Welcome to the latest edition of the Bleeding Green Nation mailbag! Each weekend I'll be taking some of your Philadelphia Eagles questions and answering them here in this post. As always, thanks to everyone who sent in a question. We already answered some of your questions during the BGN Facebook Live session I hosted. (Shameless plug: please like on the BGN Facebook page and the BGN Radio Facebook page.) Watch the Q&A below:
Now it's time for some of the questions I didn’t get a chance to answer (contact me: @BrandonGowton). Let's get started.
Question: Is Oklahoma running back Joe Mixon worth taking a gamble on?
Multiple people ask this question in my Q&A chats every week. The short answer for me is: no.
I get why this question comes up so frequently. Fans are always excited by the idea of getting a "steal" in the draft. Every year there are talented prospects who get drafted later than they would have if they didn’t have characters concerns.
In theory, it makes sense for the Eagles to take chances of these type of players. Philadelphia needs a lot more talent on their roster (especially at running back) and they have relatively limited resources to work with. Therefore, the Eagles might have to take risks in order to push themselves over the top. The Eagles are aware of this and employed this strategy with some of their late round picks last year.
But not all character concerns are the same. And with Mixon, it’s really difficult to overlook his past.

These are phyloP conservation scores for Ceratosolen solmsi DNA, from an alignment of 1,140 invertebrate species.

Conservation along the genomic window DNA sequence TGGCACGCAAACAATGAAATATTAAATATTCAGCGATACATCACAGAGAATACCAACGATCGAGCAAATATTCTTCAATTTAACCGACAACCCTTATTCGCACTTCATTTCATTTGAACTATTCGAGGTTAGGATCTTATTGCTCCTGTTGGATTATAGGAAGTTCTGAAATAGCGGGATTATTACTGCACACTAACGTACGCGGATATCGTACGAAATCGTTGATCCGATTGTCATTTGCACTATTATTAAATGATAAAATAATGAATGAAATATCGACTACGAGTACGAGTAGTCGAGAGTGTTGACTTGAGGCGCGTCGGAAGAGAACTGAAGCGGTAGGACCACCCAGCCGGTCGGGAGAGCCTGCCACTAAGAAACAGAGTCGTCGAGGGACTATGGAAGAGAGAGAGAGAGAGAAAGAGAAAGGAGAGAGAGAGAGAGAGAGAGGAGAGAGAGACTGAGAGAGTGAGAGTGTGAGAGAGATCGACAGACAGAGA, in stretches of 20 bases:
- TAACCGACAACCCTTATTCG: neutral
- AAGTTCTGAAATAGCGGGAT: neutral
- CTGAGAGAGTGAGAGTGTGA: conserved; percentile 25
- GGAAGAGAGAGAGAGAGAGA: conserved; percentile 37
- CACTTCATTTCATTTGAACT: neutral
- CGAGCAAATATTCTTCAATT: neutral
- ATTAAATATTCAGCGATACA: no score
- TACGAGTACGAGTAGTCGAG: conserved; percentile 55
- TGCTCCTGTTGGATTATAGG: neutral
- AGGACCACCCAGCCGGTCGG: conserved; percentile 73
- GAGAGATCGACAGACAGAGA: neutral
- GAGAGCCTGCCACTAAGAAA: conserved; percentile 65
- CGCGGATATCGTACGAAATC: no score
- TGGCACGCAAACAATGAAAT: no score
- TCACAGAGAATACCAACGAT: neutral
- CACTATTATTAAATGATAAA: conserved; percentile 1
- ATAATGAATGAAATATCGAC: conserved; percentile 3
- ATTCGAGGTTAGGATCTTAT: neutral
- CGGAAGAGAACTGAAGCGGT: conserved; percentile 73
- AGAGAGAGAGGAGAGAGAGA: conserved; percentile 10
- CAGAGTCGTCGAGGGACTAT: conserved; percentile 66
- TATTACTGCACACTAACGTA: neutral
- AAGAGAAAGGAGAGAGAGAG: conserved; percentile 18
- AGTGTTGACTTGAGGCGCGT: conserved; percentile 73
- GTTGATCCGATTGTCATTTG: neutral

My buddy James Seltzer said it well when writing about Mixon recently.
And I know that people can change, and I truly do believe in second chances – I hope Mixon feels real remorse and has reformed his life as a result. But I can never be ok with something like this. Maybe people have different thresholds for what they can forgive when it comes to things like domestic violence, but for me that line was crossed. I was taught that you never, ever purposely cause physical harm to a woman, or anyone for that matter, but especially a woman. In my mind, provided your life isn’t in danger, it’s never ok; you can always walk away. Joe Mixon chose to not walk away. And for me, personally, I can’t get over that – no matter how contrite he may be. More so, getting back to the heart of the question I posed, sports are supposed to be fun, right? I know we get intense and all that, but ultimately it’s just a game – a game that we choose to watch and follow because we enjoy it; and we are passionate about it. We root for the Eagles with all our hearts, and bleed green when things don’t go our way. More than anything, we all want to win a Super Bowl — desperately. And I understand that a lot of athletes aren’t saints, and that I’ve probably cheered on assholes many times in the past, but that doesn’t mean that I can (or should) be ok with it moving forward. Especially when the reality of who Joe Mixon is, is staring us right in the face. As Jerry Seinfeld once so eloquently put it, "we’re actually rooting for the clothes," not the people wearing them. I root for the Eagles. And if you’re a player on the Eagles, I’m likely always rooting for you – even when you piss me off. But we have to draw a line somewhere. So, to answer my own question, when it comes to Joe Mixon — No. I don’t want to root for this guy.